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of Principles has the thickest paper and finest-grained cloth of the subedition, for example, may hint that this impression rather than the one with the title-page date is the true first printing. The Bowers and McKerrow books also provide other fascinations to the bibliographical eye. It is interesting, for instance, to ponder the industrial procedures that resulted in alternating paper stocks in the 1986 Principles, or to watch the Oxford printers address the problem of how best to impose a book whose leaves in some impositions did not add up to full regular gatherings (the Oxford impressions of McKerrow have been variously gathered in fours, eights, and twelves).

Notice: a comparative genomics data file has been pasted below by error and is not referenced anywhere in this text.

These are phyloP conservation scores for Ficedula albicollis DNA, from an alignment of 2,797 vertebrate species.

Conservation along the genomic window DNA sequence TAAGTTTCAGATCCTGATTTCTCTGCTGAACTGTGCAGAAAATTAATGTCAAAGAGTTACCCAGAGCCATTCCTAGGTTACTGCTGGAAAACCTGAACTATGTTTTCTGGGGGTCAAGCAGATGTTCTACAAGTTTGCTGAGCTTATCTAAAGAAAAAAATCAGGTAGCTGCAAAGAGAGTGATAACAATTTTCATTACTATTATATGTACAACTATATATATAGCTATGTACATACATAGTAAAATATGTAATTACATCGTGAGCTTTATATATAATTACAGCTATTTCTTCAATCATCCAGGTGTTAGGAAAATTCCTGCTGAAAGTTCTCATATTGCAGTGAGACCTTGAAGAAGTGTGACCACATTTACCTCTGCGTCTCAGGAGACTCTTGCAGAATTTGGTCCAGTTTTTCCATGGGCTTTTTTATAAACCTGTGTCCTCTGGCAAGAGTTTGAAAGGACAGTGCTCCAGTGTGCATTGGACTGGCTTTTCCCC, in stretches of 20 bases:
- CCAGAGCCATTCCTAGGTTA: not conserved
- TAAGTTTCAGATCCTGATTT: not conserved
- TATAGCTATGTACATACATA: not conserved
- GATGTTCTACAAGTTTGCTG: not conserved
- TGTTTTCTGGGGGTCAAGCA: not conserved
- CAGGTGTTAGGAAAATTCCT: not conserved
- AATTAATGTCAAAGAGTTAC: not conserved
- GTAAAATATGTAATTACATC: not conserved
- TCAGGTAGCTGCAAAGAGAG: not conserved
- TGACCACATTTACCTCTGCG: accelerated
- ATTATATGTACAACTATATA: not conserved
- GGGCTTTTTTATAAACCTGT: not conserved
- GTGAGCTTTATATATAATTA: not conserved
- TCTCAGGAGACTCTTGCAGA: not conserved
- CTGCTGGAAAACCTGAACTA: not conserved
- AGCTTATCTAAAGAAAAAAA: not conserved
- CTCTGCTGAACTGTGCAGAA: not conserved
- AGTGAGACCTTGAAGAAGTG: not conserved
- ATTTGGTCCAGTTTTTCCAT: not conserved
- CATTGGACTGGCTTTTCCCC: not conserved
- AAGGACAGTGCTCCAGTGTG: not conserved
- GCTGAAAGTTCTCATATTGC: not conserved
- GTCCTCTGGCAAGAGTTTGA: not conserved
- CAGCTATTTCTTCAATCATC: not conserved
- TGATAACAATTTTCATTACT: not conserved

The selective but extensive examination that follows is not intended as a full printing or publishing history; rather, it focuses on a particular physical feature of these books, their texts, in an attempt to answer some basic questions about changes that occurred.[21] Curiosity compels identification of McKerrow's unspecified corrections and additions, and a similar inquisitiveness prompts investigation of whether the printings of Principles that imply similarity with each other really do have the same texts. The incentive for these questions is practical as well: readers need to know whether some forms of the book should be consulted instead of others—and, indeed, whether certain ones should be used as the basis for reprints. Knowing what has been modified also helps in the actual reading of these books. The existence and nature of changes first of all provide assistance in understanding the relative care these authors exercised at various stages (and thereby contribute to assessing their overall credibility). The alterations may also reveal the development of the authors' thought, and those determined to be authorial also signal for the reader elements that likely reflect specially considered judgments. By reiterating to readers the possibility that a text may exist in different forms, this kind of analysis also provides a more general lesson in reading, for it reminds those who come to texts that the need to test all things includes the necessity of assessing critically even the typographical symbols that they have in front of them.